Five anonymous palliative care doctors say that although views diverge among specialists, palliative medicine’s professional association is stifling any free speech on assisted dying
We are five consultants, with between us 94 years of consultant level experience in palliative medicine. We share concerns about the way that our specialty’s medical colleagues represent assisted dying in the media, including in this journal.
The Royal College of Physicians recently announced its intention to survey all its members and fellows on whether it should adopt a neutral position on this issue. Since then there has been an outpouring of strong opinions in the British media from the officers and members of the Association for Palliative Medicine (APM).1,2 Almost all of these criticise the RCP for daring to suggest that it should not follow the APM’s absolute opposition to a change in British law to allow for specific forms of assisted dying. Fortunately, The BMJ has restored some balance by publishing articles from Canadian physicians who actually have experience of providing assisted dying.3,4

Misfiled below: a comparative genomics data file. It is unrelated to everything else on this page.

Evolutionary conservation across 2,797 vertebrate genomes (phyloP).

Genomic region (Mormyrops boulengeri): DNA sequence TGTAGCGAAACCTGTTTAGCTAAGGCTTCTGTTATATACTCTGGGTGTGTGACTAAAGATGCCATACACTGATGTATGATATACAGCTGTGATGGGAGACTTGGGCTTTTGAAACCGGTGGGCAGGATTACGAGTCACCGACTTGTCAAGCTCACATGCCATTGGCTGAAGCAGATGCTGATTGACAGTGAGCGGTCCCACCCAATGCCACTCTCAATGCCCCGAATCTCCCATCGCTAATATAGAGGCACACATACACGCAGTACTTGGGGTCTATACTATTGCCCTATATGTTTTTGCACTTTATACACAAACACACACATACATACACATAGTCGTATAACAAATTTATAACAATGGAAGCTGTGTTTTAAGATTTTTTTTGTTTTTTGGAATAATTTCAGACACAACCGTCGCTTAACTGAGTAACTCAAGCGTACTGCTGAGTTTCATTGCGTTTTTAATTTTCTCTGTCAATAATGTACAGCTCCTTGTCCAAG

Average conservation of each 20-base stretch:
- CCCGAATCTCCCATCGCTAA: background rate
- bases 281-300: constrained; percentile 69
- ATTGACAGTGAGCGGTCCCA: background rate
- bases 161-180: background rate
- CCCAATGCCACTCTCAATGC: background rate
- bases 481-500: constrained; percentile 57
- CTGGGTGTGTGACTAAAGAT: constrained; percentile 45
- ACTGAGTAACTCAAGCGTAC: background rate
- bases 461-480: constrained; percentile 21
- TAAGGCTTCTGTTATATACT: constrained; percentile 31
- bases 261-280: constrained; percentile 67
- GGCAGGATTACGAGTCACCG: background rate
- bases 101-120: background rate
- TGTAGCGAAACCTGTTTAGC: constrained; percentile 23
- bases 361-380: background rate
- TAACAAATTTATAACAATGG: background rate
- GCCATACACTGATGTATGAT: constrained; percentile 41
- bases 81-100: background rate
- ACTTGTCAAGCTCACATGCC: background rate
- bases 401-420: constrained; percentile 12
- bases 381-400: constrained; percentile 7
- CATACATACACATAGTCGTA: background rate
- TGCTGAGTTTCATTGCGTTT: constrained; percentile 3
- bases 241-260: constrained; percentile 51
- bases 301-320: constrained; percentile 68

Critics suggest that the possibility of the highly regarded physicians’ college being “neutral” is opening the door to an irreversible breakdown of medical standards and trust with the public; a dereliction of thousands of years of Hippocratic practices and—worst of all—that this would lead directly to doctors being asked to “kill” patients. In our view, these assertions are indefensible and morally repugnant interpretations of a perfectly reasonable attempt by the college to survey its membership and, importantly, to use neutrality to facilitate an unimpeded discussion about this topic.
We are unaware of any evidence that other jurisdictions that have legalised forms of assisted dying have seen loss of faith in the medical profession by the public; there is no evidence that assisted dying is inconsistent with the tenets of modern evidence based medicine; and, most of all, the assertion that doctors in the UK might be called on to “kill” patients is blatant scaremongering in its worst form.
Other medical disciplines, and the public at large, might be forgiven for thinking that these opinions are representative of the palliative medicine specialty as a whole. We would like to open another side to this discussion. As consultants in palliative medicine, we undoubtedly see the same spectrum of patients and their carers, as the APM writers do. We have no reason to suspect that our colleagues are any less sympathetic, compassionate, and proficient in our art, as we believe we are.
However, we beg to differ that assisted dying is inherently a “bad thing,” and we believe it is our mature and professional responsibility to have an open discussion regarding this subject. It is important to do this since many of the dying people whom we care for have expressed that assisted dying should be an option that they could access.